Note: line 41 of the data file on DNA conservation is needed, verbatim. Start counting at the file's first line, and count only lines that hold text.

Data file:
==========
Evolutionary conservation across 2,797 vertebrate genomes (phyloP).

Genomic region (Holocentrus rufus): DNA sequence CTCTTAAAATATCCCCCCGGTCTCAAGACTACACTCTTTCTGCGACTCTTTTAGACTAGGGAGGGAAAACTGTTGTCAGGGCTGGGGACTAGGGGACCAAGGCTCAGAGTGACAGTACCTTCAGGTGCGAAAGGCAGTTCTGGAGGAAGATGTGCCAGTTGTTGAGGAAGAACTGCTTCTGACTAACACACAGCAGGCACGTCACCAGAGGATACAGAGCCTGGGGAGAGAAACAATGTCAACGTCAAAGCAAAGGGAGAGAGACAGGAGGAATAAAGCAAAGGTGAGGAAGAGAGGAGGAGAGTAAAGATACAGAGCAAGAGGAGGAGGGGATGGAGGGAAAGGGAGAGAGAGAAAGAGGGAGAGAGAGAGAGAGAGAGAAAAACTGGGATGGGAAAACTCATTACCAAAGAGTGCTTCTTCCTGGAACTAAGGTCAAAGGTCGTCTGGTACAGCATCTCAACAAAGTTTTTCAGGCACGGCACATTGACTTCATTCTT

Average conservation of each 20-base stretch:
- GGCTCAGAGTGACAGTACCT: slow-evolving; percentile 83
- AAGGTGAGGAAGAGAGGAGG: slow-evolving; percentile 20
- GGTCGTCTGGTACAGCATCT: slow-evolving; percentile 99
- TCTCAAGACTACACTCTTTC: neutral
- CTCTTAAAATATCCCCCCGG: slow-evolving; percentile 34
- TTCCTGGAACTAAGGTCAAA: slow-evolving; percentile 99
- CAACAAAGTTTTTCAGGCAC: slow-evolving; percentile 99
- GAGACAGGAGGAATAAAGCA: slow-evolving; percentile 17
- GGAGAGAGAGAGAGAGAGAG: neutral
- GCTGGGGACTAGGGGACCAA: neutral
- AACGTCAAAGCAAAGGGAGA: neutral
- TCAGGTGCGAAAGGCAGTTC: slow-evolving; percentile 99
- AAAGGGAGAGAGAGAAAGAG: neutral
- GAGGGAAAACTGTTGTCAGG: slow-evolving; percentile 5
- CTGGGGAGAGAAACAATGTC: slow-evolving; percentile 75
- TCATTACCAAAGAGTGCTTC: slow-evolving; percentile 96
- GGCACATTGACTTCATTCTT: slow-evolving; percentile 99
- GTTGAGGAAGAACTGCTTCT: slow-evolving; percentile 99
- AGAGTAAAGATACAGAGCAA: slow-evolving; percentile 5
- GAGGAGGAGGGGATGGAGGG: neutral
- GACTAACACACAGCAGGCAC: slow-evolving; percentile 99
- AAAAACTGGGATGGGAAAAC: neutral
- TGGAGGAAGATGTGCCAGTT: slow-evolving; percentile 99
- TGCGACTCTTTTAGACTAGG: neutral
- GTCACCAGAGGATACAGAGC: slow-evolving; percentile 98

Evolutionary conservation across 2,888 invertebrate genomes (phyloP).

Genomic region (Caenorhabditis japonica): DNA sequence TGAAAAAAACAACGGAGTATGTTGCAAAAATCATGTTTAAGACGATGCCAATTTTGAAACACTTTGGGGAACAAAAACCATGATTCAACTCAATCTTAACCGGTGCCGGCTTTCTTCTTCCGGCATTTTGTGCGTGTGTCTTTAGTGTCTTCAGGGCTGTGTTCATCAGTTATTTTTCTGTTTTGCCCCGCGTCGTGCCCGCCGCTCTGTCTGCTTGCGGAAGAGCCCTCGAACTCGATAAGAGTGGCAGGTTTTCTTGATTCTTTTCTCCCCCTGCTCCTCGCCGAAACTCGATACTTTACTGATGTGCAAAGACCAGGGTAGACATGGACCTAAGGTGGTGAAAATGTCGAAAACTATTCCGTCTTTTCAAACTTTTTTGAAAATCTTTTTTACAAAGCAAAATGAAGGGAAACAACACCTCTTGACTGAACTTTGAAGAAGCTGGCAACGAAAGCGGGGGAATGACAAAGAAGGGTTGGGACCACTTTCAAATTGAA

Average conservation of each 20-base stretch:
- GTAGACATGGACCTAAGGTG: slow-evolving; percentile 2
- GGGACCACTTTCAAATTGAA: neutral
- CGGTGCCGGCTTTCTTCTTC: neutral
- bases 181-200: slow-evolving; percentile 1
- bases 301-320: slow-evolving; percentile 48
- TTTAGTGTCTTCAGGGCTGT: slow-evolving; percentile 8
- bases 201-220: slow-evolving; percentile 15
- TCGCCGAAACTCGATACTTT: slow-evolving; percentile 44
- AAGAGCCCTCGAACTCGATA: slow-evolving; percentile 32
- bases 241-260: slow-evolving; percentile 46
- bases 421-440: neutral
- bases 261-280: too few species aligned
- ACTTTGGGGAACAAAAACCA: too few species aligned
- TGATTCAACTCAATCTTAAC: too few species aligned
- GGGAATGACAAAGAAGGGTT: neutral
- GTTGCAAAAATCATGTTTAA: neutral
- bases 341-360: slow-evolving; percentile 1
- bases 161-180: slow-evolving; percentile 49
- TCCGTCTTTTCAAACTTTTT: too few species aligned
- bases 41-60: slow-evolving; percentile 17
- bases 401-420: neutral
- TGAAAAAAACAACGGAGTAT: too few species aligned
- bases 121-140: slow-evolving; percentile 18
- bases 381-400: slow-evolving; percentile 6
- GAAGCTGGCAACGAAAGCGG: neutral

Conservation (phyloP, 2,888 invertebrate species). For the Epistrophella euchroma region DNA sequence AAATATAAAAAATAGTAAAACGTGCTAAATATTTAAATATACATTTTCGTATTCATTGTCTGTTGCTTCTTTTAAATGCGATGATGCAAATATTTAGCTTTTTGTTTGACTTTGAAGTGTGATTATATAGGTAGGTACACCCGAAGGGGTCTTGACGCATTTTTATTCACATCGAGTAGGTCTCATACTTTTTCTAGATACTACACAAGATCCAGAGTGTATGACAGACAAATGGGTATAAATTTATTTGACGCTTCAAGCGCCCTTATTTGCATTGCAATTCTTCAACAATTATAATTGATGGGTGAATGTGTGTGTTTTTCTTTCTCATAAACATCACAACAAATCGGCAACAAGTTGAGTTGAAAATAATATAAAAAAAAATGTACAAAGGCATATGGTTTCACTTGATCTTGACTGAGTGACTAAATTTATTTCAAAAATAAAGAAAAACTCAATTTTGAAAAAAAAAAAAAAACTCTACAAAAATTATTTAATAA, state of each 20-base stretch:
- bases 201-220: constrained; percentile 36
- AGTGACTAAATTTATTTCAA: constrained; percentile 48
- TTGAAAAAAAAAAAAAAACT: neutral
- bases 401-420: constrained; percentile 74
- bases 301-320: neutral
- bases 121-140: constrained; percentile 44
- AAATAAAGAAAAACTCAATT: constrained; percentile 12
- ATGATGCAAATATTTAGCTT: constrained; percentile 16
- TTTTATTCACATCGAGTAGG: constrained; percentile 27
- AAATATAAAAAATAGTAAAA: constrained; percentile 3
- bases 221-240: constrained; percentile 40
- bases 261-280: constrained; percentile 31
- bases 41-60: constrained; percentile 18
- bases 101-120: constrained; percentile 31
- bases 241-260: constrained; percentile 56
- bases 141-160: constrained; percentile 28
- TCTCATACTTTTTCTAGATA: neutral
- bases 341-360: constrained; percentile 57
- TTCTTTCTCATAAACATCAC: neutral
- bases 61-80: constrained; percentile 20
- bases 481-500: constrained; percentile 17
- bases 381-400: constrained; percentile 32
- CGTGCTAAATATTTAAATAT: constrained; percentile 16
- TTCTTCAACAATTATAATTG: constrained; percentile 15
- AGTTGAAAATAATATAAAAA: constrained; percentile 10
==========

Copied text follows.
- bases 241-260: slow-evolving; percentile 46